EXCLUSIVE: Soros Claims To Be A Liberal. Here’s Where He Puts His Money
Billionaire George Soros gives liberally to progressive causes, but he puts his financial bets on fast-food chains, GMO foods, coal, firearms and gas-guzzling cars, according to a Daily Caller News Foundation Investigative Group analysis of his latest financial filing.
Soros claims he is a fighter for human rights but that hasn’t kept his separate private family investment company, Quantum Group of Funds, from investing in oil exploration in Western Sahara, long viewed by human rights groups and the U.N. Security Council as a territory brutally occupied by Morocco.
Soros Fund Management, the billionaire’s main corporate investment company, disclosed his latest financial investments for the second quarter in August 2017, as required by the Securities and Exchange Commission (SEC). A previous quarterly report showed he lost nearly $1 billion after Donald Trump won the 2016 presidential election. The fund manages about $30 billion in assets.
Soros latest quarterly submission to the SEC shows he invested in companies opposed by left-wing advocacy groups on issues such as promoting healthy nutrition, increasing workers’ wages, protecting the environment, and fighting climate change.
“Soros is a socialist in ideology but a capitalist in methodology,” said Matthew Vadum, senior vice president of the conservative nonprofit Capital Research Center, which follows private money flows to foundations, charities and philanthropies. “So, George Soros is a bundle of contradictions.”
Soros’ nonprofit, tax deductible contributions range from a $5,225 donation to Human Rights Watch to $625,000 to the Center for American Progress, which was founded by John Podesta, campaign chairman for former Secretary of State Hillary Clinton’s unsuccessful 2016 bid for the White House, according to Soros’ 2015 990 IRS tax filings.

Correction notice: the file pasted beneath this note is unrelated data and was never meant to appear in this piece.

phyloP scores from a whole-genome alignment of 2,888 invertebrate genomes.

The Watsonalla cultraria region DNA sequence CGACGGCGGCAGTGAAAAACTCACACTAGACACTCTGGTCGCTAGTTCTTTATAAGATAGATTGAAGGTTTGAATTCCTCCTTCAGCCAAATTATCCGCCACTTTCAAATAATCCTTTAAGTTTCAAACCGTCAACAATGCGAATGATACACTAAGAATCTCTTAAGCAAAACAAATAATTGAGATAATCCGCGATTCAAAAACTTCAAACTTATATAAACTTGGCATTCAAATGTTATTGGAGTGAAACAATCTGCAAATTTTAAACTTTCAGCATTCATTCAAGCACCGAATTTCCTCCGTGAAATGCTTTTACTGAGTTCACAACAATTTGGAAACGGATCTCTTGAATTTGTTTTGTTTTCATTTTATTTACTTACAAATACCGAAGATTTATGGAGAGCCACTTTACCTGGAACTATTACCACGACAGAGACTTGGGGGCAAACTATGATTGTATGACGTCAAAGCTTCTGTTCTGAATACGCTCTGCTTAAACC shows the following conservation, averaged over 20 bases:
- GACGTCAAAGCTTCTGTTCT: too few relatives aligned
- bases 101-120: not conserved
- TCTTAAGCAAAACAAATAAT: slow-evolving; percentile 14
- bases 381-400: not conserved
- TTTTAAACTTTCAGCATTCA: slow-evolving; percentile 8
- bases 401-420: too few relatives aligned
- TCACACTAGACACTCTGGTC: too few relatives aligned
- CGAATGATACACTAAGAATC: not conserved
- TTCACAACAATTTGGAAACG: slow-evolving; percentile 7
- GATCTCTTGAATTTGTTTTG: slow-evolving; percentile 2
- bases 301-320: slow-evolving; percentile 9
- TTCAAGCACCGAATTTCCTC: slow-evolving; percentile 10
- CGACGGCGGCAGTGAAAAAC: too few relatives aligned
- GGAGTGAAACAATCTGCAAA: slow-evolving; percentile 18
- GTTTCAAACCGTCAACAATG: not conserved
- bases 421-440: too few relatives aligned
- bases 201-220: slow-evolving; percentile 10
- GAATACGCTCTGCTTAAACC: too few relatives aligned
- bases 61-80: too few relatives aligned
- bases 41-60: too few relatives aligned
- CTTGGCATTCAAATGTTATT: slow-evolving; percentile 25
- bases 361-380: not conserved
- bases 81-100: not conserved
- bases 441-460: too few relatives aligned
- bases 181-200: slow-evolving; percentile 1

Soros operates two non-profit Open Society groups – the Open Society Institute with net assets of $2.6 billion and the Foundation to Promote Open Society, with assets of $7.3 billion. Only a fraction of those funds are actually given in a single year.
Soros’ largest single donation in 2015 was $24 million, to his own Soros Economic Development Fund.
The billionaire’s second-quarter 2017 investments include:
Fast Food and “Junk” Food
Many low-income advocacy groups have launched community programs seeking healthier diets for the nation’s poor. Former First Lady Michelle Obama backed the campaign as one of her top priority causes when she was in the White House.
But Soros latest report shows he invested $317 million into fast-food and “junk food” companies.
Since 2016, Soros tripled his investment in a company called Mondelez, a firm largely unknown to most Americans but whose brands are very well known: Oreo cookies, Chips Ahoy, and Nabisco. He currently owns 1.35 million shares in the company. At the current market price of $45, he’s invested $79 million in Mondelez.
Soros also owns $39 million in stock in Kraft-Heinz, which sells Oscar Mayer, Velveeta, Kool-AID, A-1 Sauce and Cool Whip. He invested $19 million in Kellogg’s, maker of Cheez-It, Pringles, Pop Tarts, Fruit Loops and Frosted Flakes.
Soros invested $1 million in the last quarter in such fast food eateries as Wendy’s, Buffalo Wild Wings and Papa Johns. Minimum wage advocates scorn fast food outlets because of allegedly too-low wages, but that did not deter the billionaire.
Soros also invested $14.4 million in Monsanto, the world leader in products made from genetically modified soy, corn and soybeans. Many nutrition-oriented advocates detest such products. Monsanto is seeking a merger with GMO giant Bayer, which federal regulators are reviewing on anti-trust grounds.